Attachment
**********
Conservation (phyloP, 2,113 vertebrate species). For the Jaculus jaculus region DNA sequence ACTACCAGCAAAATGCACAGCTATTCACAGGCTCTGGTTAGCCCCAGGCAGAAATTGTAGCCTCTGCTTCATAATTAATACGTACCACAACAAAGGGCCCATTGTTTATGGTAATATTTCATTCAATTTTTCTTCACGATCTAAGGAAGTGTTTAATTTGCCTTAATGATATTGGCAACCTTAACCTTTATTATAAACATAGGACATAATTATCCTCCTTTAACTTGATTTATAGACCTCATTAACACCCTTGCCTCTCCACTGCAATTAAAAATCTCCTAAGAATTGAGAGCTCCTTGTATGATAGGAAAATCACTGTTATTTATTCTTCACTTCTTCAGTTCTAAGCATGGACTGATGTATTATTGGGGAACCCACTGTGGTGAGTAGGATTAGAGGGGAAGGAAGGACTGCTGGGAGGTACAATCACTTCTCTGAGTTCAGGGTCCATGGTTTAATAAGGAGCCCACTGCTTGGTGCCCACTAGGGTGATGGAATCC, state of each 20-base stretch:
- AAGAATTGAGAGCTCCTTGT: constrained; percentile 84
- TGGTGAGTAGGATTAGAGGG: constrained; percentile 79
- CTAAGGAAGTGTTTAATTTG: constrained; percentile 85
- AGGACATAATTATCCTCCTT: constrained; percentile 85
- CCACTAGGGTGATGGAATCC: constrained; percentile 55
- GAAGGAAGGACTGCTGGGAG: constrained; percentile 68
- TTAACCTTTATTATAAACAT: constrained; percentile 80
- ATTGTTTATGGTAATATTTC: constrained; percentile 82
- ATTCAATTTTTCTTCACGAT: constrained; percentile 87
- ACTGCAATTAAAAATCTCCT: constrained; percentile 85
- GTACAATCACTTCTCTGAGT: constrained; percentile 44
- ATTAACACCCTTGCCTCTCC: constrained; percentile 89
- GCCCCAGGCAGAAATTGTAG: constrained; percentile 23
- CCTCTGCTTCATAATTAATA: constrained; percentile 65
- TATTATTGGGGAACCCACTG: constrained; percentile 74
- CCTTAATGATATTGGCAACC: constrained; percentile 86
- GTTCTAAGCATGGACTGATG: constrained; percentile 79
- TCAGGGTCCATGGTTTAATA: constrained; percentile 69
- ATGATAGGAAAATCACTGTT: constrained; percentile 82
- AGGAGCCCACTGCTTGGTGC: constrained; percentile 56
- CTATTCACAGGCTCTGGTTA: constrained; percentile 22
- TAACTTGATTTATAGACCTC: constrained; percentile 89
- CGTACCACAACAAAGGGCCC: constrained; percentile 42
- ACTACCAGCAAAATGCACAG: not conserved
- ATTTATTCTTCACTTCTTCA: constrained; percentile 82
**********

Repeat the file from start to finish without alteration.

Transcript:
Conservation (phyloP, 2,113 vertebrate species). For the Jaculus jaculus region DNA sequence ACTACCAGCAAAATGCACAGCTATTCACAGGCTCTGGTTAGCCCCAGGCAGAAATTGTAGCCTCTGCTTCATAATTAATACGTACCACAACAAAGGGCCCATTGTTTATGGTAATATTTCATTCAATTTTTCTTCACGATCTAAGGAAGTGTTTAATTTGCCTTAATGATATTGGCAACCTTAACCTTTATTATAAACATAGGACATAATTATCCTCCTTTAACTTGATTTATAGACCTCATTAACACCCTTGCCTCTCCACTGCAATTAAAAATCTCCTAAGAATTGAGAGCTCCTTGTATGATAGGAAAATCACTGTTATTTATTCTTCACTTCTTCAGTTCTAAGCATGGACTGATGTATTATTGGGGAACCCACTGTGGTGAGTAGGATTAGAGGGGAAGGAAGGACTGCTGGGAGGTACAATCACTTCTCTGAGTTCAGGGTCCATGGTTTAATAAGGAGCCCACTGCTTGGTGCCCACTAGGGTGATGGAATCC, state of each 20-base stretch:
- AAGAATTGAGAGCTCCTTGT: constrained; percentile 84
- TGGTGAGTAGGATTAGAGGG: constrained; percentile 79
- CTAAGGAAGTGTTTAATTTG: constrained; percentile 85
- AGGACATAATTATCCTCCTT: constrained; percentile 85
- CCACTAGGGTGATGGAATCC: constrained; percentile 55
- GAAGGAAGGACTGCTGGGAG: constrained; percentile 68
- TTAACCTTTATTATAAACAT: constrained; percentile 80
- ATTGTTTATGGTAATATTTC: constrained; percentile 82
- ATTCAATTTTTCTTCACGAT: constrained; percentile 87
- ACTGCAATTAAAAATCTCCT: constrained; percentile 85
- GTACAATCACTTCTCTGAGT: constrained; percentile 44
- ATTAACACCCTTGCCTCTCC: constrained; percentile 89
- GCCCCAGGCAGAAATTGTAG: constrained; percentile 23
- CCTCTGCTTCATAATTAATA: constrained; percentile 65
- TATTATTGGGGAACCCACTG: constrained; percentile 74
- CCTTAATGATATTGGCAACC: constrained; percentile 86
- GTTCTAAGCATGGACTGATG: constrained; percentile 79
- TCAGGGTCCATGGTTTAATA: constrained; percentile 69
- ATGATAGGAAAATCACTGTT: constrained; percentile 82
- AGGAGCCCACTGCTTGGTGC: constrained; percentile 56
- CTATTCACAGGCTCTGGTTA: constrained; percentile 22
- TAACTTGATTTATAGACCTC: constrained; percentile 89
- CGTACCACAACAAAGGGCCC: constrained; percentile 42
- ACTACCAGCAAAATGCACAG: not conserved
- ATTTATTCTTCACTTCTTCA: constrained; percentile 82